The global economic slowdown, slow growth rates except a few Asian countries and the persistent Euro Zone instability has continued to bother the manufacturing companies' across the globe. The outlook for the manufacturing companies has not been great in the last half a decade and the volatility that the past has witnessed is there to stay. Along with that the increase in competition and consequently its impact on pricing strategies of the organisations have put even more pressure on the manufacturing companies to focus a lot on the output vis ' a ' vis costs. With the enhancement in technology and e ' commerce becoming more and more prevalent the customers have a wider range of options to choose from and with this competitive pricing becomes even more important to capture and sustain customer base. Mobile phone industry is a perfect example of the same. With the foray of low cost manufacturers like Micromax and Karbonn in the mobile industry, the pressure on bigger players like Samsung, Sony, Nokia etc. to remain competitive with their pricing grows. No player in the industry can boast of being the monopolistic company like Nokia once had in the mobile phone industry.
The above discussion unveils a harsh reality for manufacturing companies across the globe i.e. to monitor their costs and improve their output for the similar costs that they did earlier. Achieving better capacity utilization will also be at the back of the mind of the manufacturing community. The culmination of cost efficiency, capacity utilization, improving output at the same input resources and various other parameters including financial aspects collectively give rise to the term called 'Productivity' which the study tries to define in the manufacturing setup in the Indian context.

2.3 Productivity

Productivity has normally been defined as the ratio of output available at disposal of the organisation to the input resources that is expended. Productivity is the relationship between the quantity of output and the quantity of input used to generate that output. It is basically a measure of the effectiveness and efficiency of your organisation in generating output with the resources available.
Productivity = Output / Input
As it is evident that there are two variable involved in the determination of productivity. Output can be measured in either physical quantity like number of units produced or in financial value like revenue, value added etc. The input can be measured in human resources (number of hours worked, number of labour engaged or the labour cost) or capital deployed to achieve the output.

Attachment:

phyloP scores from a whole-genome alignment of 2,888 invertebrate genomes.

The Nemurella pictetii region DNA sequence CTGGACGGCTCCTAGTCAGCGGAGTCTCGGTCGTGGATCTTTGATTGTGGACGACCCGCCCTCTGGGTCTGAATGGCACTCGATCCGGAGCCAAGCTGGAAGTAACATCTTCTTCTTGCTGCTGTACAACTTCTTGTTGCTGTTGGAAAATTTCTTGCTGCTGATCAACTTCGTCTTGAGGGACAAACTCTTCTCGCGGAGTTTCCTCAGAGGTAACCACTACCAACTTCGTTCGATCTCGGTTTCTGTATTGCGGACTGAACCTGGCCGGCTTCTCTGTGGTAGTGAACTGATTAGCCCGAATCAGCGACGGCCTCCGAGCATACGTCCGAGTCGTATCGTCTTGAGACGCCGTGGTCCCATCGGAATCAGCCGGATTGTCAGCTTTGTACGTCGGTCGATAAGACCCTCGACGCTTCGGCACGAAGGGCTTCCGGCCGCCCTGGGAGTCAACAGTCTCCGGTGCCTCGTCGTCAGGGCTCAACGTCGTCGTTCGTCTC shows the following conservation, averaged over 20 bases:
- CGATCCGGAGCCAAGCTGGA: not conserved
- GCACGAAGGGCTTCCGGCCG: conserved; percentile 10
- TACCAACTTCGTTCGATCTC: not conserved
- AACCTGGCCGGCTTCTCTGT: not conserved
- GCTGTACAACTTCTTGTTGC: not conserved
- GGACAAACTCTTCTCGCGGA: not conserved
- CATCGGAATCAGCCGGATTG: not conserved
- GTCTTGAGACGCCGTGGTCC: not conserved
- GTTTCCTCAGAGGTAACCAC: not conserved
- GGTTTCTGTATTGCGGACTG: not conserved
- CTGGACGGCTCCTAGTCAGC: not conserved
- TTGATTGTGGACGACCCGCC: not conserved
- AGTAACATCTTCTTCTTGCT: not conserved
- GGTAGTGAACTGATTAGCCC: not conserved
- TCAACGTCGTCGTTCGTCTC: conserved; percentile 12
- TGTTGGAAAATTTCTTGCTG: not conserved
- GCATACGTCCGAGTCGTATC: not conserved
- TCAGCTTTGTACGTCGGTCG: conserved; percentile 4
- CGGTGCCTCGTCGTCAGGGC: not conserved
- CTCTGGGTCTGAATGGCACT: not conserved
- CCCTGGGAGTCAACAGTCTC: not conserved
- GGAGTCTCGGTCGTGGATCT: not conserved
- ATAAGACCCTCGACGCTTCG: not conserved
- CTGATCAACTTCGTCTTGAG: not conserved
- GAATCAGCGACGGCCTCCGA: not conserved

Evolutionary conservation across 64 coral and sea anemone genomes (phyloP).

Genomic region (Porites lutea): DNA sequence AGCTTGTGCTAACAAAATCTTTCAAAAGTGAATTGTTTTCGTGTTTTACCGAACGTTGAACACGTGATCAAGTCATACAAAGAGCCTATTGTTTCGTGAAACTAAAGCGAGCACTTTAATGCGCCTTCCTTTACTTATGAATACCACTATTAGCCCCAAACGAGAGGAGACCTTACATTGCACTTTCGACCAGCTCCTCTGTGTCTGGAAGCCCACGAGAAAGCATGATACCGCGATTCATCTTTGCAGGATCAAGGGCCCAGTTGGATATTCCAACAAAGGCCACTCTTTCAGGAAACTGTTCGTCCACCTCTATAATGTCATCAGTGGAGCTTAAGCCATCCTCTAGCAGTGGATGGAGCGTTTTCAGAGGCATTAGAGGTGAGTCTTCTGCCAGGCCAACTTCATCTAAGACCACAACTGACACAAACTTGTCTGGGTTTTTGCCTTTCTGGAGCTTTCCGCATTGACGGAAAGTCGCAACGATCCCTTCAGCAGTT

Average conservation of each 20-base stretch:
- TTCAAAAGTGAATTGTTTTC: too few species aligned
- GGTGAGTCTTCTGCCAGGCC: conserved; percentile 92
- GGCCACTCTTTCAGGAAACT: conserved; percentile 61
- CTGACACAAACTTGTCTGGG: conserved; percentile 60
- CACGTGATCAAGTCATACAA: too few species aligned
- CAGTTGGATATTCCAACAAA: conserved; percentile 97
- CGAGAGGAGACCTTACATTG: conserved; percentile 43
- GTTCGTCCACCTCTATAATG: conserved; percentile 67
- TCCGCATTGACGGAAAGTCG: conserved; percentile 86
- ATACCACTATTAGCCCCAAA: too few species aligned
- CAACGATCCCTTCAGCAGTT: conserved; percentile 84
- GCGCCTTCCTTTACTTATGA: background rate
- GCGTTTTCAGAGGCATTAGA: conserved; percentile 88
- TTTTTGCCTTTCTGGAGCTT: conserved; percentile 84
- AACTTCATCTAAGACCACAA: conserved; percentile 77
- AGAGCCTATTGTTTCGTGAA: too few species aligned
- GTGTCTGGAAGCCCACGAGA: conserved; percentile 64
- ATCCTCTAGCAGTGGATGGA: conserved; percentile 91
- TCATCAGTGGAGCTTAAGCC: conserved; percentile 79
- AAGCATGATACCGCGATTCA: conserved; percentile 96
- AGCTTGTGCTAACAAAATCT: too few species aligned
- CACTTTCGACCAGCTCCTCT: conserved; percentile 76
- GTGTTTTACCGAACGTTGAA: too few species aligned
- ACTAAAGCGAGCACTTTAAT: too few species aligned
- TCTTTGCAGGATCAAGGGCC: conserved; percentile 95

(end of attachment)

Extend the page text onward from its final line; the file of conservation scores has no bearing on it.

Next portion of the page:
Various Metrics that are used to measure productivity at the organisational are profitability, value added, revenue generated, return on capital employed (ROI / ROCE), organisational growth rate etc. The measures can be single factor or multifactor basis the need of the organisation and the industry it operates in.
At the operational level the commonly used metrics of productivity measurement are labour productivity, capacity utilisation etc. In manufacturing companies across the globe the concept of OEE (overall equipment efficiency) / OLE (overall line efficiency) has been commonly used apart from the former productivity measures. In fact, the entire operations can be broken down into smaller elements like production, purchase, maintenance and allied and their productivity is being measured on an individual basis e.g. delivery lead time, production compliance, maintenance cost etc. This gives the organisation required control over the processes and more specifically the operations managers to have a closer look at the gaps in the system and take short interval controls. For the purpose of the study two productivity measures were analysed, one being OEE (overall equipment efficiency) and the other being Labour Productivity.

2.3.1 OEE (Overall equipment efficiency)

Overall Equipment Effectiveness (OEE) is a way to monitor and improve the efficiency of a manufacturing process. Developed in the mid 1990's, OEE has become an accepted management tool to measure and evaluate plant floor productivity. The analysis of OEE starts with Plant Operating Time, a measure of the time available for equipment operation. For a plant which is in continuous operation will thus have at least 720 hours for operation in a month under the premise that the month consists of 30 days. For e.g. Steel making, glass making are continuous processes since the furnace cannot be shut down for any reason whatsoever as it will take long hours to reach the temperature that is required for the processing. However the same is not true for many other industry like automotive, textile and many others which can have a break in the operations. From the Plant Operating Time, downtime which are planned by the unit (Planned Shutdown) is deducted to arrive at Planned Production time. Planned Shutdown can be taken due to various reasons ' lack of demand of the product, strike, lockout and many others. Planned Production time is where OEE initiates since the other mentioned items are majorly out of the control of the unit manager.
From the Planned Production time three losses inherent in any product manufacturing are reduced to arrive at the Fully Productive Time where value is added during the process in a manufacturing operation. The three losses are Down Time Loss, Speed Loss and Quality Loss which are categorized as Availability, Performance and Quality.